Cooking shows have been a regular part of my television viewing since long before Emeril, Top Chef and the Food Network became household words. Graham Kerr, Jeff Smith, Justin Wilson, Martin Yan and Marian Morash all found their way into my living room, but in my opinion, Julia Child still reigns supreme in the world of celebrity chefs.
About “Julia’s Kitchen Wisdom”
Julia Child’s wealth of cooking knowledge and talent for sharing it with home cooks through television and books is nothing short of iconic. She made her television debut in 1963 on WGBH in Boston, yet decades later her books are still my first choice when I feel the need to “consult.”
My favorite is The Way To Cook, but I also love the little book she wrote in 2000 called Julia’s Kitchen Wisdom. It’s compiled from the “trials, remedies, and errors” Julia experienced throughout her career in the kitchen. I thought I’d share some of my favorite and most used tips from that publication here.
- Give canned broth some fresh flavor by simmering for 15 to 20 minutes with a handful of minced carrots, onions and celery and a splash of white wine (I like to add a little parsley too).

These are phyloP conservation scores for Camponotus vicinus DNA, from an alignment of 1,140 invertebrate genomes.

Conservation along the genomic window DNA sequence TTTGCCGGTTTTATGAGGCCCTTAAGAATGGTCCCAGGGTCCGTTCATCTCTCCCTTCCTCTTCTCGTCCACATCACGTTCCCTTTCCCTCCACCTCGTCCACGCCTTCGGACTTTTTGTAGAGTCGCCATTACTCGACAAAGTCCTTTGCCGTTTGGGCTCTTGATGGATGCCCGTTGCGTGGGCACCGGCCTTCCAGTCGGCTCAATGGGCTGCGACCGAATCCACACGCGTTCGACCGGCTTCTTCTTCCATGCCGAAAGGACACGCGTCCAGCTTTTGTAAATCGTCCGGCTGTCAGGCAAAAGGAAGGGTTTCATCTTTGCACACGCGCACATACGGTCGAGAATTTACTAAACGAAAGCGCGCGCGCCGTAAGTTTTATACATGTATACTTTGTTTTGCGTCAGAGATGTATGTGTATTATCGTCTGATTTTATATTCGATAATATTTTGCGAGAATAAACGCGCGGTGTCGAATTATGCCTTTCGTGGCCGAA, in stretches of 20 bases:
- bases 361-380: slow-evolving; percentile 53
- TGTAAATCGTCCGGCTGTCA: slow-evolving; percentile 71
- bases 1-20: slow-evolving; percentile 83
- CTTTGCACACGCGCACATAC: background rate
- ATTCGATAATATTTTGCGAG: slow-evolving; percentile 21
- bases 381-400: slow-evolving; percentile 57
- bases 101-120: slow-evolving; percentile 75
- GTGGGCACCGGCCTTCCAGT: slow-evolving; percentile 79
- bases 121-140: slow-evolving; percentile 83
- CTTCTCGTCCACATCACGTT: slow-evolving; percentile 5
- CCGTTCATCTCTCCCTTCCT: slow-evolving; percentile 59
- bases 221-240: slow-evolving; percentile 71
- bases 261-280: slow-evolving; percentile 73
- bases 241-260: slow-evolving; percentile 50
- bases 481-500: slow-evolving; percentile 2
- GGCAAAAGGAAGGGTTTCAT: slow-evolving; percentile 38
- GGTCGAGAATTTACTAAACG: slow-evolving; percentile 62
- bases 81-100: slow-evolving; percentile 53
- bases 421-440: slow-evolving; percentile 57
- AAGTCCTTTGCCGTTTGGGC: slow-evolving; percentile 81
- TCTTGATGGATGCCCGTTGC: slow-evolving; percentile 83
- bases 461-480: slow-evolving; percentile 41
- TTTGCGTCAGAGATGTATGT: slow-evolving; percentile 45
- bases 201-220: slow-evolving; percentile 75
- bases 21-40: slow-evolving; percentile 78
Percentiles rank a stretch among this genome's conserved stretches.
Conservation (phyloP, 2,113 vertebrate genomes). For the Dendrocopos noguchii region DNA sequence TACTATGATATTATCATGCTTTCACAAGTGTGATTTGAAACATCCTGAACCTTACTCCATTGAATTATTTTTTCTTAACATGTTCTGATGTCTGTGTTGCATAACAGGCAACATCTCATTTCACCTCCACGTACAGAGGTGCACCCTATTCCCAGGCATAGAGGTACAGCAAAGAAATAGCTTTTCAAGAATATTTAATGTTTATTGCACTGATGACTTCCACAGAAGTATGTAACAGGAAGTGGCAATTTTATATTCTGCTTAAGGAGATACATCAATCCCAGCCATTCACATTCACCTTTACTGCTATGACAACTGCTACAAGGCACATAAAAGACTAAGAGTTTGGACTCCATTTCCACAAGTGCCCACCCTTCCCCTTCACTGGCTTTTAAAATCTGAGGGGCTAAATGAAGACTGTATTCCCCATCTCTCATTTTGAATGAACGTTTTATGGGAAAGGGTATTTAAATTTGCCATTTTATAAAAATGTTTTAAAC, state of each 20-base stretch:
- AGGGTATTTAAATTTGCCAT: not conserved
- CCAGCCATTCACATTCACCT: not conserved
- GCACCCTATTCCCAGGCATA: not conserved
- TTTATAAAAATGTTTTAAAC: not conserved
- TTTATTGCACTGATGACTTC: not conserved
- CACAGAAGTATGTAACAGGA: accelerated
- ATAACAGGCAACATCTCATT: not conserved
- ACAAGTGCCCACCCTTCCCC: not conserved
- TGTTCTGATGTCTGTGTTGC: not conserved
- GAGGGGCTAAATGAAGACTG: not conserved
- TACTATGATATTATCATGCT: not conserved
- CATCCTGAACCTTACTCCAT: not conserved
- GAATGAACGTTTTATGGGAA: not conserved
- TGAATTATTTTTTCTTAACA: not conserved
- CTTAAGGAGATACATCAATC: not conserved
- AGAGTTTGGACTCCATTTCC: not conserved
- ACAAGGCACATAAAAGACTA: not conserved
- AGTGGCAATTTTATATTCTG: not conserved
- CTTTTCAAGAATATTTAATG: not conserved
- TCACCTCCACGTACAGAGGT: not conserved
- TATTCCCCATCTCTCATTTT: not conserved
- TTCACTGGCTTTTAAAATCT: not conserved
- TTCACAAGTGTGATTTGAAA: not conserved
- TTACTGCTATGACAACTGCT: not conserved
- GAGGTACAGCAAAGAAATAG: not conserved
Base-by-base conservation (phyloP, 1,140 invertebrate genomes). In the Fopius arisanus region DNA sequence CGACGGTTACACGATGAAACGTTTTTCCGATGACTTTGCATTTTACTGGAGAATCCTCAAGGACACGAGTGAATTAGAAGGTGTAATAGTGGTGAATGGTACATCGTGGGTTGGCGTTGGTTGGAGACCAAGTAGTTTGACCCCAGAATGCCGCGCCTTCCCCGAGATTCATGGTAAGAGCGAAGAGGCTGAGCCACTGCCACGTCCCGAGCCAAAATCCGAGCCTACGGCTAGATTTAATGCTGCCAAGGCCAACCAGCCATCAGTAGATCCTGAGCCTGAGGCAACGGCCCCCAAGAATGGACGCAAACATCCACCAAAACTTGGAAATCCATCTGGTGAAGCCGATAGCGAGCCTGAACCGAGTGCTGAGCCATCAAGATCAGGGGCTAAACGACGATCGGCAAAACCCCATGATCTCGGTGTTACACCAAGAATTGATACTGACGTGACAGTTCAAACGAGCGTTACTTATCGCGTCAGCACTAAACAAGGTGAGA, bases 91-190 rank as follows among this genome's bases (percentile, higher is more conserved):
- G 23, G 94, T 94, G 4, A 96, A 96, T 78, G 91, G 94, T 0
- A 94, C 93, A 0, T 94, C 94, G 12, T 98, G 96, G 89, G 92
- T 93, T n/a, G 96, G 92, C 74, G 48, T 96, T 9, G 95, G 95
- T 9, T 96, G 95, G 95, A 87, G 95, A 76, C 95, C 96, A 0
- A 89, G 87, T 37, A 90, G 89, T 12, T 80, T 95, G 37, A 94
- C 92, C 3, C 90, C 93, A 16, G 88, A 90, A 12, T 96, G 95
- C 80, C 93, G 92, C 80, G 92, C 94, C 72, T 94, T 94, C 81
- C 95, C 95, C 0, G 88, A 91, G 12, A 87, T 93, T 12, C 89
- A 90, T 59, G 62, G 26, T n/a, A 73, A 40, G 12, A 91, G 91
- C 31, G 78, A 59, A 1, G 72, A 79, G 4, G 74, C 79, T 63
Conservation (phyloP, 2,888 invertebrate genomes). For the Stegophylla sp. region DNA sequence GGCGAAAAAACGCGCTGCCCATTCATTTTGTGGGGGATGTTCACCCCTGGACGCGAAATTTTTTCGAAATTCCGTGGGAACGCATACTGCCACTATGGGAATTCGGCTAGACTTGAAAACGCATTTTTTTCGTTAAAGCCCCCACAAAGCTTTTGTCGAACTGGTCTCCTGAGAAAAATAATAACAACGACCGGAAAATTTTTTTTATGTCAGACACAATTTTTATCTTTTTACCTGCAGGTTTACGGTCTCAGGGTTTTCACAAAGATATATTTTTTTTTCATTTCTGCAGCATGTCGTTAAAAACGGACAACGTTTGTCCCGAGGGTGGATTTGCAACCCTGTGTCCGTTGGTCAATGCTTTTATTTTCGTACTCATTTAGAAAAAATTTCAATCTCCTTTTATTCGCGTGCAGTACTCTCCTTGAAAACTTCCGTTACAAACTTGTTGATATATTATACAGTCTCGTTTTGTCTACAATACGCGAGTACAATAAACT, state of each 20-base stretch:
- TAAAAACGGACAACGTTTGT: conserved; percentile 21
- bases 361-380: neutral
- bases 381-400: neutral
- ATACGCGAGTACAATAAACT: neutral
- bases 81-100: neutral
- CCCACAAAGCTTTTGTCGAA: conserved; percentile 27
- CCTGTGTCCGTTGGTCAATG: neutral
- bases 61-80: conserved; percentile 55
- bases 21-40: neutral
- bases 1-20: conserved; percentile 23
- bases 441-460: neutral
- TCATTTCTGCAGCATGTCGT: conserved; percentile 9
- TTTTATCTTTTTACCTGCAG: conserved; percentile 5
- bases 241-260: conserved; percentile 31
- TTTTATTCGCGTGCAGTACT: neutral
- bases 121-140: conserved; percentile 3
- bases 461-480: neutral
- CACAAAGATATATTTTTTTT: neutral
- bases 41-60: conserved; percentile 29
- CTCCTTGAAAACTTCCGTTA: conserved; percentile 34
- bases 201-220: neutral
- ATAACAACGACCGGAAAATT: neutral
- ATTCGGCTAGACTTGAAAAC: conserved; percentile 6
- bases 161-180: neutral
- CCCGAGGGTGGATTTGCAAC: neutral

- General salt proportions: For liquids, use 1-1/2 teaspoons per quart. For raw meat, use 3/4 to 1 teaspoon per pound.
- Roast chicken timing: Begin with a standard 45 minutes, then add 7 minutes per pound of weight – e.g. a 3-pound chicken would roast for 66 minutes.
- For maximum flavor development, the ideal temperature for rising dough is 70° to 75°F.
- Baking powder, once opened loses its strength after about six months. To test it, stir one teaspoon into 1/2 cup of hot water. It should actively produce bubbles immediately – if it doesn’t, discard it and buy fresh.
- To sauté mushrooms, toss frequently them until butter (or oil) is first absorbed, then reappears on the surface. At this point, the mushrooms will begin to brown.
- Test meat for doneness frequently by pressing it with your finger – if it feels soft and squishy, it is very rare, lightly springy is medium, no spring – well done.
- Whisk together equal quantities of sour cream and heavy cream as a substitute for crème fraîche.